Same goes for the criminally undervalued GIFT, directed by Sam Raimi and co-written by Billy Bob Thornton. Again, a small role for Keanu, but a solid one in a borderline great movie makes it all worthwhile. Cate Blanchet plays a troubled clairvoyant who is hounded by local townsfolk after a girl goes missing. Keanu plays Donnie Barksdale in the film, a violent wife-abusing murder suspect who is arrested after the missing girl's body is found in the pond in his backyard. It's a different side of Reeves than we're used to seeing, one he nails with the requisite loathsomeness you'd expect from such a vile human. It turns out Donnie indeed had an affair with the dead girl, and when stronger evidence is found, the sick psycho sumbitch is sent to prison for his heinous crime. This is ugly, unappealing redneck Reeves at his most terrifying. Props to Raimi for casting him against type and giving him the chance to pull out the paint-box and show his whole range of colors. See this movie at once if you somehow haven't!



Though not quite in high A-list demand as he once was, Keanu stays busy. IMDB currently shows a half-dozen projects that Reeves is attached to, three of which are in postproduction. For our purposes, it's the highly stylized action revenge addendum JOHN WICK: CHAPTER 2, the sci-fi thriller called REPLICAS and a sweet-sounding assassin flick called RAIN that warrant a closer anticipatory look. Let's scope it!

Back for more February 10th, JOHN WICK: CHAPTER 2 follows:

Hitman John Wick, who is forced out of retirement by a former associate plotting to seize control of an international assassins' guild. Bound by a blood oath to help him, John travels to Rome where he squares off against the world's deadliest killers.

With the same director back from the pleasantly entertaining JOHN WICK, we should expect more good things when the Wick burns bright this winter.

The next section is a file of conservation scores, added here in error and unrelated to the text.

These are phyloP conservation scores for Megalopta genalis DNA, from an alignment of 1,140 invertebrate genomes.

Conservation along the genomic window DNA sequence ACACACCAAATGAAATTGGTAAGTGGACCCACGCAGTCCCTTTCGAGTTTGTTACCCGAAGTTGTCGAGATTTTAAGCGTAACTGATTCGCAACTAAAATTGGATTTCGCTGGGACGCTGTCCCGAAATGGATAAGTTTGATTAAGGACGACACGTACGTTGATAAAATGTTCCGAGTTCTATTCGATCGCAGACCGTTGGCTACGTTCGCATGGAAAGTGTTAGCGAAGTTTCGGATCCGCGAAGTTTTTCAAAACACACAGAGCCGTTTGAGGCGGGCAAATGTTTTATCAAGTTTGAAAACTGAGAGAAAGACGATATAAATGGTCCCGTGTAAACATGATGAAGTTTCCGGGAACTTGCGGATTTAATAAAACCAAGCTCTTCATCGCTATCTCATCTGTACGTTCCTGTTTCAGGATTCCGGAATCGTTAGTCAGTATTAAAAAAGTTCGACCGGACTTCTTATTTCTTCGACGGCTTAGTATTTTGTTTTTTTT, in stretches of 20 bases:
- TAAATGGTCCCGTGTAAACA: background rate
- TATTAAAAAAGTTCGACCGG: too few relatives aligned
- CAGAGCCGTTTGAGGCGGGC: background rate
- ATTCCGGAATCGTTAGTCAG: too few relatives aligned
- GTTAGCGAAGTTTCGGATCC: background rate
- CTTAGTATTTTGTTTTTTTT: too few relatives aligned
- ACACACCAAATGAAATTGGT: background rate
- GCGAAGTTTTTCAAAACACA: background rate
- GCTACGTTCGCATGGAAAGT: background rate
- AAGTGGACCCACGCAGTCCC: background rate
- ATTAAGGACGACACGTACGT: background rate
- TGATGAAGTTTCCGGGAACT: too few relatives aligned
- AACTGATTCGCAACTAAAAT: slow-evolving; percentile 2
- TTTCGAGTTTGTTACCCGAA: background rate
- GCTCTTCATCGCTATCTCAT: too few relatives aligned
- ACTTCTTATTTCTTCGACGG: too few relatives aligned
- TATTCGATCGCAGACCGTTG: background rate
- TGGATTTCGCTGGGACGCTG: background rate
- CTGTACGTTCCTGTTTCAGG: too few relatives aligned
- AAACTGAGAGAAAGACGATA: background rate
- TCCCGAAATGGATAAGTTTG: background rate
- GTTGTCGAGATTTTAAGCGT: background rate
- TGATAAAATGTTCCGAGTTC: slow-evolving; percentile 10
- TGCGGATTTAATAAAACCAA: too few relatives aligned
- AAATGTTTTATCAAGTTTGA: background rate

As for REPLICAS, the plot is as follows:

A Daring synthetic biologist who, after a car accident kills his family, will stop at nothing to bring them back, even if it means pitting himself against a government-controlled laboratory, a police task force and the physical laws of science.

Last but perhaps most intriguing is a TV miniseries called RAIN Reeves is attached to. Peep the simple logline:

An assassin specializes in making his hits look like they've died from natural causes.

The last one is a but tentative at this point, but keep it here for update on all three upcoming Keanu projects. First, of the three, let us know which intrigues you most!


Hit or miss, quality or not, blockbuster or indie, it's clear Keanu Reeves is a pretty damn fascinating actor. This dude clearly has and will walk his own path within the movie industry, and just when you think you have the man pegged or pigeonholed, he redefines all of our terms as to who he is and what he's capable of. While never quite enamored with his overall acting talent, I wholeheartedly have gratitude for the man's dedication to the darker brand of cinema…the horror, thrillers and sci-fi opuses. Flicks like RIVER'S EDGE, BRAM STOKER'S DRACULA, SPEED, THE DEVIL'S ADVOCATE, THE MATRIX, THE GIFT, CONSTANTINE, JOHN WICK, KNOCK KNOCK, THE NEON DEMON and others have all been made just a little bit better because of Keanu's mere presence. Let's hope now that he's moved into more of a producorial role (REPLICAS, RAIN), an even larger fingerprint is left by Reeves on the world of the cinematic macabre!

Source: AITH

About the Author

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Jake Dee is one of JoBlo’s most valued script writers, having written extensive, deep dives as a writer on WTF Happened to this Movie and it’s spin-off, WTF Really Happened to This Movie.